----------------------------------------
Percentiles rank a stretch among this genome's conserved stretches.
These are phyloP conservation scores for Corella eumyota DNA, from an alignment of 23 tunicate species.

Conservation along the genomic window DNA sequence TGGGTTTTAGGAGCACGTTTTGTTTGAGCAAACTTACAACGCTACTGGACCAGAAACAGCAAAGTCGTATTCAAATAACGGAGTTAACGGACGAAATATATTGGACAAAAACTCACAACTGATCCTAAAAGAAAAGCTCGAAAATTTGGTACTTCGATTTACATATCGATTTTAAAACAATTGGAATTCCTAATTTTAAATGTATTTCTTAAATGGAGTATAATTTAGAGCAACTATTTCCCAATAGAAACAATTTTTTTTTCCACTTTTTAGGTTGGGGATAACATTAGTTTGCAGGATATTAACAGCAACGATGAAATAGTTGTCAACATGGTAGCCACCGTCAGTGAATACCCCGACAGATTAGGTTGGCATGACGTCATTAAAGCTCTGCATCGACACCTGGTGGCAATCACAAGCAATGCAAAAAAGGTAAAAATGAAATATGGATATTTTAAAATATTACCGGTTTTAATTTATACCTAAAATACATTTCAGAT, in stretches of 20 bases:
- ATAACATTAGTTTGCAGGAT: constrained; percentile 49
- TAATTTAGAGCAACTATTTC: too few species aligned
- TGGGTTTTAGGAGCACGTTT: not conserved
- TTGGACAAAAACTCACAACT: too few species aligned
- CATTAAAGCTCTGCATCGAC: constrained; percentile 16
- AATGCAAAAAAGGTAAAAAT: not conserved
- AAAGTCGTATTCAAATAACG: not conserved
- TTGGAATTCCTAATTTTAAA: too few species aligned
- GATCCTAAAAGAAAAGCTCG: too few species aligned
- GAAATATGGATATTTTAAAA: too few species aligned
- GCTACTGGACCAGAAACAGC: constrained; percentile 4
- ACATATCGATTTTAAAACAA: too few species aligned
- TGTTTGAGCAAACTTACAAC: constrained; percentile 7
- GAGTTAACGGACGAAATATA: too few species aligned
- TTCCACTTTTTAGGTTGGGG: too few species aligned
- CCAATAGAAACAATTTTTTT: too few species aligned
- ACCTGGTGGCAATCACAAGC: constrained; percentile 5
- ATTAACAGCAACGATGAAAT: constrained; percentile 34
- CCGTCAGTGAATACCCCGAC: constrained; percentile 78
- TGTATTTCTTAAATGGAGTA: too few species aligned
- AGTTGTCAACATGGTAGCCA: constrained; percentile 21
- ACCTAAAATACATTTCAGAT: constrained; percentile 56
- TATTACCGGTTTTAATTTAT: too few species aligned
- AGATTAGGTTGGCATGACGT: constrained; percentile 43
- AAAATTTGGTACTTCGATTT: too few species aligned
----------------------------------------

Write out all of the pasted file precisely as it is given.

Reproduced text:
Percentiles rank a stretch among this genome's conserved stretches.
These are phyloP conservation scores for Corella eumyota DNA, from an alignment of 23 tunicate species.

Conservation along the genomic window DNA sequence TGGGTTTTAGGAGCACGTTTTGTTTGAGCAAACTTACAACGCTACTGGACCAGAAACAGCAAAGTCGTATTCAAATAACGGAGTTAACGGACGAAATATATTGGACAAAAACTCACAACTGATCCTAAAAGAAAAGCTCGAAAATTTGGTACTTCGATTTACATATCGATTTTAAAACAATTGGAATTCCTAATTTTAAATGTATTTCTTAAATGGAGTATAATTTAGAGCAACTATTTCCCAATAGAAACAATTTTTTTTTCCACTTTTTAGGTTGGGGATAACATTAGTTTGCAGGATATTAACAGCAACGATGAAATAGTTGTCAACATGGTAGCCACCGTCAGTGAATACCCCGACAGATTAGGTTGGCATGACGTCATTAAAGCTCTGCATCGACACCTGGTGGCAATCACAAGCAATGCAAAAAAGGTAAAAATGAAATATGGATATTTTAAAATATTACCGGTTTTAATTTATACCTAAAATACATTTCAGAT, in stretches of 20 bases:
- ATAACATTAGTTTGCAGGAT: constrained; percentile 49
- TAATTTAGAGCAACTATTTC: too few species aligned
- TGGGTTTTAGGAGCACGTTT: not conserved
- TTGGACAAAAACTCACAACT: too few species aligned
- CATTAAAGCTCTGCATCGAC: constrained; percentile 16
- AATGCAAAAAAGGTAAAAAT: not conserved
- AAAGTCGTATTCAAATAACG: not conserved
- TTGGAATTCCTAATTTTAAA: too few species aligned
- GATCCTAAAAGAAAAGCTCG: too few species aligned
- GAAATATGGATATTTTAAAA: too few species aligned
- GCTACTGGACCAGAAACAGC: constrained; percentile 4
- ACATATCGATTTTAAAACAA: too few species aligned
- TGTTTGAGCAAACTTACAAC: constrained; percentile 7
- GAGTTAACGGACGAAATATA: too few species aligned
- TTCCACTTTTTAGGTTGGGG: too few species aligned
- CCAATAGAAACAATTTTTTT: too few species aligned
- ACCTGGTGGCAATCACAAGC: constrained; percentile 5
- ATTAACAGCAACGATGAAAT: constrained; percentile 34
- CCGTCAGTGAATACCCCGAC: constrained; percentile 78
- TGTATTTCTTAAATGGAGTA: too few species aligned
- AGTTGTCAACATGGTAGCCA: constrained; percentile 21
- ACCTAAAATACATTTCAGAT: constrained; percentile 56
- TATTACCGGTTTTAATTTAT: too few species aligned
- AGATTAGGTTGGCATGACGT: constrained; percentile 43
- AAAATTTGGTACTTCGATTT: too few species aligned